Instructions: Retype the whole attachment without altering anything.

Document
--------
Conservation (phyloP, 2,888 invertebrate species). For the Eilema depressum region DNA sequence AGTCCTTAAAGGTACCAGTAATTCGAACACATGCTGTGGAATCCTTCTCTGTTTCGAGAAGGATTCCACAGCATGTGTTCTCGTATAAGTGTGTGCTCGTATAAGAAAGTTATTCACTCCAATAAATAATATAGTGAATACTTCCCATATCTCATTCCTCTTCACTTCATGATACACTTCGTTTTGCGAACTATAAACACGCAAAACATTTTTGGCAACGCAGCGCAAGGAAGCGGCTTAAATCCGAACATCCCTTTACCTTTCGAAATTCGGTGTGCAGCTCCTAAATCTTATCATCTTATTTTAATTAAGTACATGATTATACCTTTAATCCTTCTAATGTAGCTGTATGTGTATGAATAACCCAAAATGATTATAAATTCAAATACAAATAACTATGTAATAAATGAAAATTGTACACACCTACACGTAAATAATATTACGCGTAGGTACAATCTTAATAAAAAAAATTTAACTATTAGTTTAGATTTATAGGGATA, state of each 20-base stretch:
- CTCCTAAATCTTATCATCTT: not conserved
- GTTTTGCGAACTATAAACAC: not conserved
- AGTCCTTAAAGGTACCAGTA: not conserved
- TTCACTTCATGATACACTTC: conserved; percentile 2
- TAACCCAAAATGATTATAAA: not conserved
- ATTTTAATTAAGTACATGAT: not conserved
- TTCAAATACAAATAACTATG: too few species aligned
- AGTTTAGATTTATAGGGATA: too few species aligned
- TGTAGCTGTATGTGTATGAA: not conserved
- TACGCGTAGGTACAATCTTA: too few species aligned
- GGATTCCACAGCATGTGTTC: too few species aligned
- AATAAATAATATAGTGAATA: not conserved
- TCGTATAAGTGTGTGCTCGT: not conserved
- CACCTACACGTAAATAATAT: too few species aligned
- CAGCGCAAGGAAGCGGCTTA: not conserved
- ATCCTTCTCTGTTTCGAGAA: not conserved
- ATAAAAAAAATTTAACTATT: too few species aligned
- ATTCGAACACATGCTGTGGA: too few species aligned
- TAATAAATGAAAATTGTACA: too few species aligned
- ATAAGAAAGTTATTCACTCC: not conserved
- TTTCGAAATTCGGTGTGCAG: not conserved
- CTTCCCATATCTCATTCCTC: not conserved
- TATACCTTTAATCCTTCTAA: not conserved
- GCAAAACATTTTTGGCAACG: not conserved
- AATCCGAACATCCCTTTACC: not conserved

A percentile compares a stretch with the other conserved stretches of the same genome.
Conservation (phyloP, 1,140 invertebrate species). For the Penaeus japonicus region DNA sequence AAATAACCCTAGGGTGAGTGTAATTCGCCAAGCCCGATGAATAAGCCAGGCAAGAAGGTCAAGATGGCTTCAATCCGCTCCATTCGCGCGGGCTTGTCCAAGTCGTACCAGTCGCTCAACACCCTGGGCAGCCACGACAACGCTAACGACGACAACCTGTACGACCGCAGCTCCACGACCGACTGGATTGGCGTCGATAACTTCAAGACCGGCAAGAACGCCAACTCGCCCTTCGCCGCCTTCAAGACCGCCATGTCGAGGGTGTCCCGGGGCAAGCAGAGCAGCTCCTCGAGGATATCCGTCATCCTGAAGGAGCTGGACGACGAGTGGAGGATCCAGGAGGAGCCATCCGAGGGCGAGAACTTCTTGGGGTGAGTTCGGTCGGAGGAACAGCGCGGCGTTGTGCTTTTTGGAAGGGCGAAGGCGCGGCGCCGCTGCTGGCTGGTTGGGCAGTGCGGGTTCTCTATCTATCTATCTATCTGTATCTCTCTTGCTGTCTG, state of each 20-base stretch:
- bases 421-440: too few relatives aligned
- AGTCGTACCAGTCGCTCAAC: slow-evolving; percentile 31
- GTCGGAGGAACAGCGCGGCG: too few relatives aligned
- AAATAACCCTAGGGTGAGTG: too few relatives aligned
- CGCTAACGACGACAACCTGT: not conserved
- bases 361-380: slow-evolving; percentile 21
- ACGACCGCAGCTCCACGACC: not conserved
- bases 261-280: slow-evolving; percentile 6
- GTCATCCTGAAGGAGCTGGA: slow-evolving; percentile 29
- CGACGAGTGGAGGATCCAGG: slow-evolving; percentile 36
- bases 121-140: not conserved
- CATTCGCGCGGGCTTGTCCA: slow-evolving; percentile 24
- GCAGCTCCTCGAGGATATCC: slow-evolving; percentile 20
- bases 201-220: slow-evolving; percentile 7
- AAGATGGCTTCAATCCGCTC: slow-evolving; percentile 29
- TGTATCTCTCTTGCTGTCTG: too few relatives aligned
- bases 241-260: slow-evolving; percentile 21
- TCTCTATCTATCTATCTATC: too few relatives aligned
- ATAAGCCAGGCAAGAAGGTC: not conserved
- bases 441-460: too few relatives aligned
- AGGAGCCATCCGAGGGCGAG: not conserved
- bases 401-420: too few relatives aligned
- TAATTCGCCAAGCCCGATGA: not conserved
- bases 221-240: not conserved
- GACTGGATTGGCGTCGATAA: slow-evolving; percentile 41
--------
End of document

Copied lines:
Conservation (phyloP, 2,888 invertebrate species). For the Eilema depressum region DNA sequence AGTCCTTAAAGGTACCAGTAATTCGAACACATGCTGTGGAATCCTTCTCTGTTTCGAGAAGGATTCCACAGCATGTGTTCTCGTATAAGTGTGTGCTCGTATAAGAAAGTTATTCACTCCAATAAATAATATAGTGAATACTTCCCATATCTCATTCCTCTTCACTTCATGATACACTTCGTTTTGCGAACTATAAACACGCAAAACATTTTTGGCAACGCAGCGCAAGGAAGCGGCTTAAATCCGAACATCCCTTTACCTTTCGAAATTCGGTGTGCAGCTCCTAAATCTTATCATCTTATTTTAATTAAGTACATGATTATACCTTTAATCCTTCTAATGTAGCTGTATGTGTATGAATAACCCAAAATGATTATAAATTCAAATACAAATAACTATGTAATAAATGAAAATTGTACACACCTACACGTAAATAATATTACGCGTAGGTACAATCTTAATAAAAAAAATTTAACTATTAGTTTAGATTTATAGGGATA, state of each 20-base stretch:
- CTCCTAAATCTTATCATCTT: not conserved
- GTTTTGCGAACTATAAACAC: not conserved
- AGTCCTTAAAGGTACCAGTA: not conserved
- TTCACTTCATGATACACTTC: conserved; percentile 2
- TAACCCAAAATGATTATAAA: not conserved
- ATTTTAATTAAGTACATGAT: not conserved
- TTCAAATACAAATAACTATG: too few species aligned
- AGTTTAGATTTATAGGGATA: too few species aligned
- TGTAGCTGTATGTGTATGAA: not conserved
- TACGCGTAGGTACAATCTTA: too few species aligned
- GGATTCCACAGCATGTGTTC: too few species aligned
- AATAAATAATATAGTGAATA: not conserved
- TCGTATAAGTGTGTGCTCGT: not conserved
- CACCTACACGTAAATAATAT: too few species aligned
- CAGCGCAAGGAAGCGGCTTA: not conserved
- ATCCTTCTCTGTTTCGAGAA: not conserved
- ATAAAAAAAATTTAACTATT: too few species aligned
- ATTCGAACACATGCTGTGGA: too few species aligned
- TAATAAATGAAAATTGTACA: too few species aligned
- ATAAGAAAGTTATTCACTCC: not conserved
- TTTCGAAATTCGGTGTGCAG: not conserved
- CTTCCCATATCTCATTCCTC: not conserved
- TATACCTTTAATCCTTCTAA: not conserved
- GCAAAACATTTTTGGCAACG: not conserved
- AATCCGAACATCCCTTTACC: not conserved

A percentile compares a stretch with the other conserved stretches of the same genome.
Conservation (phyloP, 1,140 invertebrate species). For the Penaeus japonicus region DNA sequence AAATAACCCTAGGGTGAGTGTAATTCGCCAAGCCCGATGAATAAGCCAGGCAAGAAGGTCAAGATGGCTTCAATCCGCTCCATTCGCGCGGGCTTGTCCAAGTCGTACCAGTCGCTCAACACCCTGGGCAGCCACGACAACGCTAACGACGACAACCTGTACGACCGCAGCTCCACGACCGACTGGATTGGCGTCGATAACTTCAAGACCGGCAAGAACGCCAACTCGCCCTTCGCCGCCTTCAAGACCGCCATGTCGAGGGTGTCCCGGGGCAAGCAGAGCAGCTCCTCGAGGATATCCGTCATCCTGAAGGAGCTGGACGACGAGTGGAGGATCCAGGAGGAGCCATCCGAGGGCGAGAACTTCTTGGGGTGAGTTCGGTCGGAGGAACAGCGCGGCGTTGTGCTTTTTGGAAGGGCGAAGGCGCGGCGCCGCTGCTGGCTGGTTGGGCAGTGCGGGTTCTCTATCTATCTATCTATCTGTATCTCTCTTGCTGTCTG, state of each 20-base stretch:
- bases 421-440: too few relatives aligned
- AGTCGTACCAGTCGCTCAAC: slow-evolving; percentile 31
- GTCGGAGGAACAGCGCGGCG: too few relatives aligned
- AAATAACCCTAGGGTGAGTG: too few relatives aligned
- CGCTAACGACGACAACCTGT: not conserved
- bases 361-380: slow-evolving; percentile 21
- ACGACCGCAGCTCCACGACC: not conserved
- bases 261-280: slow-evolving; percentile 6
- GTCATCCTGAAGGAGCTGGA: slow-evolving; percentile 29
- CGACGAGTGGAGGATCCAGG: slow-evolving; percentile 36
- bases 121-140: not conserved
- CATTCGCGCGGGCTTGTCCA: slow-evolving; percentile 24
- GCAGCTCCTCGAGGATATCC: slow-evolving; percentile 20
- bases 201-220: slow-evolving; percentile 7
- AAGATGGCTTCAATCCGCTC: slow-evolving; percentile 29
- TGTATCTCTCTTGCTGTCTG: too few relatives aligned
- bases 241-260: slow-evolving; percentile 21
- TCTCTATCTATCTATCTATC: too few relatives aligned
- ATAAGCCAGGCAAGAAGGTC: not conserved
- bases 441-460: too few relatives aligned
- AGGAGCCATCCGAGGGCGAG: not conserved
- bases 401-420: too few relatives aligned
- TAATTCGCCAAGCCCGATGA: not conserved
- bases 221-240: not conserved
- GACTGGATTGGCGTCGATAA: slow-evolving; percentile 41